Printed from the Charlotte Observer -
Posted: Tuesday, Sep. 09, 2008

Savor the scene (and the food) at Blues, Brews & BBQ

By Dan Huntley
Published in: CCI test Features
  • WHEN: 11 a.m.-11 p.m. Friday and Saturday,

    Sept. 12-13.

    WHERE: Tryon Street, between Sixth and

    11th streets.

    WHAT: More than 75 professional barbecue teams and backyard grillers fire up contraptions made from heating oil drums, 55-gallon barrels and custom-made stainless-steel beauties that cost more than $25,000. On display: the 65-foot-long Johnsonville Brats grill.

    HIGHLIGHTS: Twenty-seven championship teams will compete for the $7,500 grand prize and a spot in the Memphis in May World Championship in 2009. The “Anything But” (pork) contest starts at 7 p.m. Friday. National teams will turn in entries Saturday, with judging starting at 10 a.m. Winners announced at 6:30 p.m.

    COST: Free.

    DETAILS: (click on “BBQ”).

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    The first thing to know about a barbecue competition – from a spectator's perspective – is to learn to follow your nose.

    You'll smell the unmistakable savory smoke of oak and hickory embers flavored by the drippings of barbecue – probably pork.

    First-time spectators almost always have the same complaint: “We're hungry and we're surrounded by all this wonderfully grilled meat. Why can't we just buy some from a barbecue team?”

    Well, the answer gets kind of smoky.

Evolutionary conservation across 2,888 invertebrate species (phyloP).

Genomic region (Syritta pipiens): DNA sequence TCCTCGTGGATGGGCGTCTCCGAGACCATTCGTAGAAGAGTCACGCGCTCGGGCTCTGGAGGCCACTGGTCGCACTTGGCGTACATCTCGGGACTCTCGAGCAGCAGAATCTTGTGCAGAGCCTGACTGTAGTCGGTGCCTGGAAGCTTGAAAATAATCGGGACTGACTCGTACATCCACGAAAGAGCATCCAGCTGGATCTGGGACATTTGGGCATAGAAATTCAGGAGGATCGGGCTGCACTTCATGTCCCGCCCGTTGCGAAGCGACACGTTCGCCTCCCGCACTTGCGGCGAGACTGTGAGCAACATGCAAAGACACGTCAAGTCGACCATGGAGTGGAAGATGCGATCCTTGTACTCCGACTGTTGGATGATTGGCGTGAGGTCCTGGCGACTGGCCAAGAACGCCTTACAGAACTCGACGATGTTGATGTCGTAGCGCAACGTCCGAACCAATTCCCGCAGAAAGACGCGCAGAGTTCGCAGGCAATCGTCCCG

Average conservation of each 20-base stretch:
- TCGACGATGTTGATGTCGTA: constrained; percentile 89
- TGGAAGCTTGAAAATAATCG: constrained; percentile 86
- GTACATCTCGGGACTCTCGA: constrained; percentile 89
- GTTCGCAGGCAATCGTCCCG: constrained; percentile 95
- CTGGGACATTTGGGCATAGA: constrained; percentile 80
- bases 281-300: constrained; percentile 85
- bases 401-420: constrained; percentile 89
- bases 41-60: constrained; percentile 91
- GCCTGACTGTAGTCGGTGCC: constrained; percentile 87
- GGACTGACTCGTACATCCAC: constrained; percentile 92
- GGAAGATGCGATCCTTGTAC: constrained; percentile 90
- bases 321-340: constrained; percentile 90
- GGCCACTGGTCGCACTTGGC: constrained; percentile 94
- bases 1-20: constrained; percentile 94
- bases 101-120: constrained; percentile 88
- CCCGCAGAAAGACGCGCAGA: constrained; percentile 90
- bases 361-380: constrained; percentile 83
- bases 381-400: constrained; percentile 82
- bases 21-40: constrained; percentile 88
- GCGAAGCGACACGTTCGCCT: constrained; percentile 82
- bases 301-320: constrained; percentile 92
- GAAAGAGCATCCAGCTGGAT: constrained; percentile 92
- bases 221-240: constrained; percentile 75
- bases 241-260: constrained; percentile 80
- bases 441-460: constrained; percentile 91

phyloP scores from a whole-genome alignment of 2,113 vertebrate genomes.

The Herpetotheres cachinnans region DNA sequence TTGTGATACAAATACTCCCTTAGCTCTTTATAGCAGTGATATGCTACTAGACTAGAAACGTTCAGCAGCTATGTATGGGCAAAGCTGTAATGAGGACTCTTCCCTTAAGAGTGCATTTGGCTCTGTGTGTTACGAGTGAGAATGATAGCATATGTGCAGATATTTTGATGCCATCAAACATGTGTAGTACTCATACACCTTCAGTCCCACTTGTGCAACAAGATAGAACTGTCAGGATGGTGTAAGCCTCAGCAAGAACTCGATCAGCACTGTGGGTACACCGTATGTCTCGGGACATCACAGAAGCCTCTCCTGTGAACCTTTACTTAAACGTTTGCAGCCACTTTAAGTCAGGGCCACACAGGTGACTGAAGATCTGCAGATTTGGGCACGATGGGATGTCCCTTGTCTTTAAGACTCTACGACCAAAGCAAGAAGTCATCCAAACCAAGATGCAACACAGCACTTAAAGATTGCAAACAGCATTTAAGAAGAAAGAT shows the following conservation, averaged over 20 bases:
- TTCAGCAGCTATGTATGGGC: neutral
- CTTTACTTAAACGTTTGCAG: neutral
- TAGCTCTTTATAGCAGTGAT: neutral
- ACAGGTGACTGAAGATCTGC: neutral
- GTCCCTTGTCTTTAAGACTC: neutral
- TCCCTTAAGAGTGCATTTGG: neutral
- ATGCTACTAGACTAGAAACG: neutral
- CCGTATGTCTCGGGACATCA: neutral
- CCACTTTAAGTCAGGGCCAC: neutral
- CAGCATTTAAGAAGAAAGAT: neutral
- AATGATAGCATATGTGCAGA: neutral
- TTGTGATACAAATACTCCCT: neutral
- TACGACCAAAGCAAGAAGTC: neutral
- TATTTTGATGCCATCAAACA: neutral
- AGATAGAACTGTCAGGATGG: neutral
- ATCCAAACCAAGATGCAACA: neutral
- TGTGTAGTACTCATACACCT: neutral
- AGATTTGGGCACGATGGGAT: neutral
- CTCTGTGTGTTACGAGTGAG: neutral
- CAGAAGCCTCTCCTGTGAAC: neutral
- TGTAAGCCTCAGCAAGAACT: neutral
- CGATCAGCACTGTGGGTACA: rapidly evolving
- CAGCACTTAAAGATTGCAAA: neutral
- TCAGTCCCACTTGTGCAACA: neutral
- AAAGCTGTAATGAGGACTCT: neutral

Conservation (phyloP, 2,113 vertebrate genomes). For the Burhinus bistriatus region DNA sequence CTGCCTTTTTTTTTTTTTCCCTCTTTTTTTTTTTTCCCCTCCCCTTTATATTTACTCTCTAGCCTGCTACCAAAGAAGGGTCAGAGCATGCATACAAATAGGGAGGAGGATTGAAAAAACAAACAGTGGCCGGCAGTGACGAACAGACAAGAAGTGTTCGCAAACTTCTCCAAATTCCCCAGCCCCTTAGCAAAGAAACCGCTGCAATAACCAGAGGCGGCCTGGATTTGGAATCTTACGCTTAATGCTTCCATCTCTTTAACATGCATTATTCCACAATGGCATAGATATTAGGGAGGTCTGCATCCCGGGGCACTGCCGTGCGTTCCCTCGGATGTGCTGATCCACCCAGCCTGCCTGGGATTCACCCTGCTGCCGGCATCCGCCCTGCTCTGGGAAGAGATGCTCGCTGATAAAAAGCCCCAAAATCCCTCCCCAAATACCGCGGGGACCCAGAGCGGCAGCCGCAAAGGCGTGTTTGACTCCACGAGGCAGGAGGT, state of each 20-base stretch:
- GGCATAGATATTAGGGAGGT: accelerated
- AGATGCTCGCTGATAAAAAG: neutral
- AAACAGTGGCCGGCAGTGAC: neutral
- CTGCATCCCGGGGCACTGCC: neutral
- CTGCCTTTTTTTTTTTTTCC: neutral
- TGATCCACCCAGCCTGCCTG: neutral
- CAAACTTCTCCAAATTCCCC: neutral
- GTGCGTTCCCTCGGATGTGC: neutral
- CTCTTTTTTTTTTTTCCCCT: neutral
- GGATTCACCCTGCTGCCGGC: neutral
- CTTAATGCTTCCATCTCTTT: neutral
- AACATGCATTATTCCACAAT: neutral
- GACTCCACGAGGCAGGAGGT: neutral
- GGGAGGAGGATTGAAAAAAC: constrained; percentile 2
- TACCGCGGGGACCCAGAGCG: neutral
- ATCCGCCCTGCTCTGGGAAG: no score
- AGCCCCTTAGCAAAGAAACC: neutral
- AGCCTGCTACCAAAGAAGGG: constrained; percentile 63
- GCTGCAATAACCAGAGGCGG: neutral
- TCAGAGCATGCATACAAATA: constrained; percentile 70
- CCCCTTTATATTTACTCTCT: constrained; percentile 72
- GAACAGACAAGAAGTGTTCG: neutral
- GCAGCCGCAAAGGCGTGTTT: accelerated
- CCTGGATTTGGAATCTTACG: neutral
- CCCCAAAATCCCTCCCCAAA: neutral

It depends on the event, but most – like Blues, Brews & BBQ, which invades Uptown this weekend – are set up as competitive events, not publicly catered meals, and local health department regulations prevent foods from being sold directly to the public.

    However, don't despair. Vendors, many whom have won national barbecue titles, will be selling the smoked protein.

    “No one goes away hungry,” said George Hearn, a Memphis BBQ Network judge who is judging his third year here. “The quality of the ribs you'd be tasting might not be world championship, but it is likely much better than anything you've tasted in anyone's backyard.”

    Hearn's advice to spectators: Stroll through the cooking area and observe anytime over the two-day period, particularly later Friday night.

    Keith Roberts of Keifer's BBQ in Concord adds that spectators can simply approach the cookers – when they're obviously not on deadline – and most will be glad to chat.

    “We're kind of the unofficial ambassadors of barbecue,” said Roberts, a Johnson & Wales grad who won last year's “Anything But” contest with hickory-smoked chicken thighs. “My suggestion is be polite, don't just come up and just ask for free food. But if you're interested in the rig and how the meat is prepared, ask about it. And if the cooker has some extra food, he'll probably offer you a bite.”

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